I've started to become a little more active on ServerFault lately, and I noticed that a whole lot of interesting questions are sitting there with 0 votes.

So, I wrote this SEDE query and discovered that ServerFault is dead last on the network when it comes to voting activity, followed closely by SuperUser and then Stack Overflow.

Since I know most users here are more active than I am on the main sites, why do you suspect there is significantly less voting activity on these three sites as opposed to the rest of the network?

  • Less high-quality/interesting content?
  • More duplicates on average?
  • More drive-by users? (possibly relates to the previous two points)
  • Less interest in voting?
  • Voting on SE sites is skewed higher because users on there are more interested/active?

The main thing I'm getting at is: are the low voting patterns a problem? If yes, what could we do to fix it?

  • I think you covered most of my thoughts with your points. Less high quality content, mostly because of drive-by users posting duplicates. Lots of new users especially disinterested in downvoting due to the rep hit (which is definitely needed), and the scope of these sites is so wide, sometimes there's possibly only a handful of people who can judge a question as useful. – Leigh Feb 9 '11 at 11:24
  • when you say lowest voting activity, what do you mean exactly? average number of votes (up and down?) per post (questions and answers?)? Are you excluding deleted questions? i would think deleted questions would be more common on the popular sites because they get more drive-by users who ask bad questions. – Kip Feb 9 '11 at 14:48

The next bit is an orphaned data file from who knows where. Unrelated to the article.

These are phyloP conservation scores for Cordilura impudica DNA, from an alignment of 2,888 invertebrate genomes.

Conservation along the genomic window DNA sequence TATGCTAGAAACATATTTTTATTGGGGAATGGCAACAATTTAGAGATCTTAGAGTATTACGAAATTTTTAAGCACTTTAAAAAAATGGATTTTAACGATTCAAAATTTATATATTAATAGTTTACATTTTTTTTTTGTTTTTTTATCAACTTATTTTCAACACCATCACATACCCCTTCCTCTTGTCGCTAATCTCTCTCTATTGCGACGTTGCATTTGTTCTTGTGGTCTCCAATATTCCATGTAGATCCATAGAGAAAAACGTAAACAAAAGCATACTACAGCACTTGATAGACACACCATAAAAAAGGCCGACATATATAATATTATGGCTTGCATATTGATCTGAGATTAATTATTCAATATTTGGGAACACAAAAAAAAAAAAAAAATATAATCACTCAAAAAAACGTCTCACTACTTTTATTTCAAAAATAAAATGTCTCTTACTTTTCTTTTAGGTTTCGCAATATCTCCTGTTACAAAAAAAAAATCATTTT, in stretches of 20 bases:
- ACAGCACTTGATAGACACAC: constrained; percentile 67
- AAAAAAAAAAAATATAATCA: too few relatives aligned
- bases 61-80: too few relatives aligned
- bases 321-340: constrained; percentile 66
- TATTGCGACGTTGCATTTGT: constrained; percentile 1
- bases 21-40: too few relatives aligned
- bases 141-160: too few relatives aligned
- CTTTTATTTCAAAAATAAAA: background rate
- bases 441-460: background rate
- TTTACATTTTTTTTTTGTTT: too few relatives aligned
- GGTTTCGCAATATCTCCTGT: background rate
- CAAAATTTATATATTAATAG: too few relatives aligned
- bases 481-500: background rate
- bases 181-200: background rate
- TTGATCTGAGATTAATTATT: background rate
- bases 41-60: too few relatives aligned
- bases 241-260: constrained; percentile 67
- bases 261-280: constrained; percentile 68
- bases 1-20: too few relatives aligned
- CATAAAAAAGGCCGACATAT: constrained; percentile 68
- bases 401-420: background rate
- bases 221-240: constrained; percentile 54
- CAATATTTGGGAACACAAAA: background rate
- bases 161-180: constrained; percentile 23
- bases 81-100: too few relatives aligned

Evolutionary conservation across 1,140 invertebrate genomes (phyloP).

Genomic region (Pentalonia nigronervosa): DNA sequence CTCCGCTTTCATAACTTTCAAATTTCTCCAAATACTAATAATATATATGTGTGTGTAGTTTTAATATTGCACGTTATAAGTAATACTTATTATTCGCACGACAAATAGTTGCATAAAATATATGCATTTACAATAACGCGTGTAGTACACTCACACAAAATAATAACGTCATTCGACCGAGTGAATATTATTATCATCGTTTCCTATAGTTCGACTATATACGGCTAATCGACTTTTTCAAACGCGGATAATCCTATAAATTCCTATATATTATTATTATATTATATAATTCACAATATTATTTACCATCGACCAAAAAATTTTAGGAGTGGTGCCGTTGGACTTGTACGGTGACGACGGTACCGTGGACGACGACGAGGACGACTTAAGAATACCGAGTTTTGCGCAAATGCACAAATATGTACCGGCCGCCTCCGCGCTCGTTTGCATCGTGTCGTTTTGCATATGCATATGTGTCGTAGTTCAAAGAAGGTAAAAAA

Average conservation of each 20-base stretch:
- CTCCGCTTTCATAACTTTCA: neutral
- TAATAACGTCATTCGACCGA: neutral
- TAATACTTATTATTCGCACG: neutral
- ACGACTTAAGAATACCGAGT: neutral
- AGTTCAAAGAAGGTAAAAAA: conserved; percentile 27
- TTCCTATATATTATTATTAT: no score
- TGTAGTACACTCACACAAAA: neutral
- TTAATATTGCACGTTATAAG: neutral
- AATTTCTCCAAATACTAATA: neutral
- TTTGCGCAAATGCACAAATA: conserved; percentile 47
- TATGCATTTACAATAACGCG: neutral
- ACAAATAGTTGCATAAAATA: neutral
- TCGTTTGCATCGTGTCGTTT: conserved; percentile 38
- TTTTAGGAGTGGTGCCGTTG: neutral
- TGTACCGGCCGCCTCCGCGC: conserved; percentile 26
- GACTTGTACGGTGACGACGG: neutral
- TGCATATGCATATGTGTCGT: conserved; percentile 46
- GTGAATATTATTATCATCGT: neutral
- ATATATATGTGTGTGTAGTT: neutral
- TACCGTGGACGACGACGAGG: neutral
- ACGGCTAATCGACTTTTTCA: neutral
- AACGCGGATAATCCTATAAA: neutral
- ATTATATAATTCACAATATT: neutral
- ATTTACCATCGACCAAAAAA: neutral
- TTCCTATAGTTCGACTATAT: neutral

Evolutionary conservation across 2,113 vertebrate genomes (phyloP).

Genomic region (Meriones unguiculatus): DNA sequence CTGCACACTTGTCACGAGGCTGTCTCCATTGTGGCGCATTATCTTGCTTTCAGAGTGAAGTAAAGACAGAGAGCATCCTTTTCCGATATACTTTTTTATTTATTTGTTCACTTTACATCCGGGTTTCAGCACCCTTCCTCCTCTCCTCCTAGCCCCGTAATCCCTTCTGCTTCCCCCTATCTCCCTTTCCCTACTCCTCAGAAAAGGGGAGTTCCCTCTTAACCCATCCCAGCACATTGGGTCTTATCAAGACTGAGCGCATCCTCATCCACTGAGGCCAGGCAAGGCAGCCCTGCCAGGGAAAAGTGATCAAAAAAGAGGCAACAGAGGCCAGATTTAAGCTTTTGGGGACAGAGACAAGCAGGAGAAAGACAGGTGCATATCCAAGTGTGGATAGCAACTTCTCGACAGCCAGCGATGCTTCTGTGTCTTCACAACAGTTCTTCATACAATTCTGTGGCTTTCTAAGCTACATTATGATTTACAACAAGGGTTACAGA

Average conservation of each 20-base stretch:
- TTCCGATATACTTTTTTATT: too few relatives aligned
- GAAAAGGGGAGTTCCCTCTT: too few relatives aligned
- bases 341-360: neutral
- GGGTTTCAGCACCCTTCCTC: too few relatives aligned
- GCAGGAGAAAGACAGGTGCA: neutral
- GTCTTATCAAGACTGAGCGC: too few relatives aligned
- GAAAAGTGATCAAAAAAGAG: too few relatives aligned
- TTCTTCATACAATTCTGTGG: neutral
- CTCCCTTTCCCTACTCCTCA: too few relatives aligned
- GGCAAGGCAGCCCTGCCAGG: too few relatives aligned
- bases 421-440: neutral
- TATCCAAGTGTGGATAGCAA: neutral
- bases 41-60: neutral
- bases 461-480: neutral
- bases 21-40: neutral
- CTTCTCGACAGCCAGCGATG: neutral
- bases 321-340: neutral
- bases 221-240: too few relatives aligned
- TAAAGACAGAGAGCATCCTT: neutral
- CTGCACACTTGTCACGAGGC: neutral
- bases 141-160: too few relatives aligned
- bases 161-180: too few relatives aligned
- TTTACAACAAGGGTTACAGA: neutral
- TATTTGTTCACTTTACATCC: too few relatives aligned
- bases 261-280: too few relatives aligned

• @Kip: Lowest average score per post. Sorry, there might be a miscommunication in terminology. – Jon Seigel Feb 9 '11 at 17:56

I'm sure that part of that is just the large difference in volume. I do agree with you, but the higher the volume of questions and answers, the thinner the 'love' has to spread. Sure, SO gets a lot more traffic so naturally it should have a lot more 'love', but a lot of people drive by just to get a bit of information when they need it. I don't know what percentage of SO's traffic by day is 'read only', but I'm positive it's got to be significant and on the rise. I'd expect the same (just to lesser degrees) for the other well established trilogy sites.

On the other hand, you have the new 2.0 sites that are started by an enthused group of people who really want the SE system to work for their topic of choice, and they have a limited amount of time to demonstrate that it can. I think it's a little early to be comparing the trilogy to the new 2.0 sites, I don't think any of them are yet sufficiently established to compare.

That being said, everyone who has not visited the site is shown a link to the FAQ, it's becoming obvious that people looking for a solution to their particular problem often just don't want to read anything that isn't a solution to their problem. Allowing for totally anonymous voting would be very problematic. I wish I could convert "me too" and "Thanks" answers into up votes for the OP cast by "Community". That alone would make a major difference. Some people do take the time to say thanks before they leave, just not in the way that we hope for.

I'm sure it's also a difference in cultures between the various communities, but I think you nailed it with drive by (read only) usage.

I think the real question then becomes "How can we better convert visitors from search engines into positive contributors?" You'd have to show them that it's worth it within a couple of page loads, and I'm not sure how to do that :)

  • 1
    It's easy enough for you to add your own vote to an answer that got a "thanks" post. I do that sometimes. – Robert Harvey Feb 9 '11 at 6:44
  • @Robert - I do, provided I'm sufficiently knowledgeable in whatever tag it is. – Tim Post Feb 9 '11 at 6:49
  • regarding 'read only' users, I seem to remember something about only 5% of hits being from registered users. – Benjol Feb 9 '11 at 12:24
  • Okay, this is fair. If I remember, I'll revisit this in 6-8 weeks. – Jon Seigel Feb 11 '11 at 2:27

You must log in to answer this question.

Not the answer you're looking for? Browse other questions tagged .